2. The author correctly notes that much of the life time energy consumption in a vehicle occurs during the manufacturing stage. Switching from gas-powered to electric-powered does not have as large an impact as many think. I have previously written about that. You are generally better off continuing to put more miles on your existing car, especially if you already drive a small or fuel efficient vehicle.
  3. For many EVs, the underlying power source is a fossil-fueled power plant. That is the case where I live – where 70% of our utility’s power generation is from (mostly) coal and some natural gas. That’s why we chose to put in solar PV at our house rather than purchase an EV. Our solar PV directly offsets that 70% of our local power company’s fossil fuel. And because we have become so economical with our electricity usage, we have a sufficient surplus of solar PV to recharge a future EV on site.
  4. EV subsidies are regressive. This is absolutely true. It is surprising the number of regressive tax policies that exist. For example, health insurance is deductible by employers – and the higher the pay of the employees, the greater the value of the tax subsidy. However, for many current EVs, the tax subsidy has already gone away once the manufacturer produced a certain number of vehicles.

The author of the above is not really wrong, but is hyperventilating with an axe to grind. They are real issues but most are fixable.

AM radio getting killed off by electric vehicles?

Newer Tesla EVs and the BMW i3 do not provide AM radios. The Bolt EV does but there are reports that reception may be poor (they might be using an attenuator to knock down electric motor noise).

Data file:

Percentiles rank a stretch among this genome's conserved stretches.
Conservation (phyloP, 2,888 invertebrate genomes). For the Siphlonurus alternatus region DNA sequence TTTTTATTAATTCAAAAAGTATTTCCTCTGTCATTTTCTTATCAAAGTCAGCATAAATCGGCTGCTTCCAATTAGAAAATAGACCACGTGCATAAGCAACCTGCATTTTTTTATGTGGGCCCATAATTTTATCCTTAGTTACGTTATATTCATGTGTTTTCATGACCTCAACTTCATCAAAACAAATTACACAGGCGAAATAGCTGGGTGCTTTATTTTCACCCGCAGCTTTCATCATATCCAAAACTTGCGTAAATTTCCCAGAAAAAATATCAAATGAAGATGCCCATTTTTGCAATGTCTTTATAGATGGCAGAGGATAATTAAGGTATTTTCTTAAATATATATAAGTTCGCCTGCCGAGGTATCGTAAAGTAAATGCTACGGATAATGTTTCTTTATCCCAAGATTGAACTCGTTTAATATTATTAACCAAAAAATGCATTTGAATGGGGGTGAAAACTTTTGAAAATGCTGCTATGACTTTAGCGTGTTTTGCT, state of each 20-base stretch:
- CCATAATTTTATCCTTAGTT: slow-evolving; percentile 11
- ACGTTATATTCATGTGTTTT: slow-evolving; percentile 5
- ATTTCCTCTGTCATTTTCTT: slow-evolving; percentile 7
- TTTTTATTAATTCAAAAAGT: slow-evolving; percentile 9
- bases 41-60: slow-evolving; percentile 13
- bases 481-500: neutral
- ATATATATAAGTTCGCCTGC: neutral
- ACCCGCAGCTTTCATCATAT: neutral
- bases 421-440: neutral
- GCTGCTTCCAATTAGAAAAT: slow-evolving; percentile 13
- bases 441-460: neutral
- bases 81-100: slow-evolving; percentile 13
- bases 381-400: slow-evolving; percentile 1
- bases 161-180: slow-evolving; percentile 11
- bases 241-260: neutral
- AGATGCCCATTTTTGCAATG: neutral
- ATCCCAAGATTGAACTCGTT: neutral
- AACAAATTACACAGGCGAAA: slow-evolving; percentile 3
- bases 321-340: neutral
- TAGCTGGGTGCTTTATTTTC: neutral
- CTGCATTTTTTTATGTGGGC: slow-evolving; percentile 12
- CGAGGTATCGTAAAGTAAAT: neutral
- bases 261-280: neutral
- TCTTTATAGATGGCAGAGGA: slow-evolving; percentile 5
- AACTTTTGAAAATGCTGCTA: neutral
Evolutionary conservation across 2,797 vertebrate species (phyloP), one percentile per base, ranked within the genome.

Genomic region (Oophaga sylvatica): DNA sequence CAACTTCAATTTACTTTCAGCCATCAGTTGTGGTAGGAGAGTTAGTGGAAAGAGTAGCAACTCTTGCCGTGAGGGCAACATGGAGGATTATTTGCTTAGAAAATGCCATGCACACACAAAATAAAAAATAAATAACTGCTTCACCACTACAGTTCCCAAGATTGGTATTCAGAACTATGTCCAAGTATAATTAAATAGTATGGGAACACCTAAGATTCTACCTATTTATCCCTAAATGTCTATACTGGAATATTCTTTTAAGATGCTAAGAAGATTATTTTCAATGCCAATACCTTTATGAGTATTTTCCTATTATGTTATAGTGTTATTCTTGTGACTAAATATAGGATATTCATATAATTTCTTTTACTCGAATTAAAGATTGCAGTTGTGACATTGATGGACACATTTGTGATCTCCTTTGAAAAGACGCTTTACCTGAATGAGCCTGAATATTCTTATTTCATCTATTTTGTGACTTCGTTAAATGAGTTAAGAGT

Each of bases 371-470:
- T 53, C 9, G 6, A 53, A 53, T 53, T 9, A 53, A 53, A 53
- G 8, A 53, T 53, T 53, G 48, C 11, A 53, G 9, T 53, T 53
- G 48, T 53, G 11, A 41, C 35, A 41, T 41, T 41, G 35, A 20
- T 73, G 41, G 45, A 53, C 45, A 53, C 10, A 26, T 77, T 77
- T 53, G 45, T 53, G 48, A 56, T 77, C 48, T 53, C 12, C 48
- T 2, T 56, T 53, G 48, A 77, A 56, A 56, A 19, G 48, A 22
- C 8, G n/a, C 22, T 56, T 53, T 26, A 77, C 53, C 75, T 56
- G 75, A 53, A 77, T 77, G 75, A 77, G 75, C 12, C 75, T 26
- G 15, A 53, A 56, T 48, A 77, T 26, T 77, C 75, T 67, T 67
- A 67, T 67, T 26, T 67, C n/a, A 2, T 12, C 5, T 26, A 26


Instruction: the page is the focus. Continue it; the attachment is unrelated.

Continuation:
In addition to the potential electrical noise problem of EVs, car makers want to push you into a monthly subscription for Sirius Radio via satellite. Or to stream radio via cellular data. Unfortunately I live in the eastern half of a state that has very, very, very limited cellular service coverage – literally, half the state is a cellular free hole – no service.

An estimated 31 million Americans tuned into AM radio every day in 2016.

The next logical step may be to remove FM radio support. They will require you use cellular data streaming or satellite radio.

The argument is that AM is “old” technology and should just go away. They don’t care what actual customers and consumers think.

Source: Radio Reception | Chevy Bolt EV Forum

Why does a GM web page feature a Tesla charging port?

Why does a GM web site page feature a Tesla and Tesla charging cable?

GM’s all-new modular platform and Ultium battery system will be the heartbeat of its all-electric future – making an electric vehicle available to everyone.

Source: National Engineers Week | General Motors

Here’s a screen shot from part of that General Motors page:

Here’s a shrunk image of a Tesla Model 3 charging port, from Motortrend and seen from the same angle.
Photo from

Does this imply GM will be adopting the Tesla charge port on future EVs?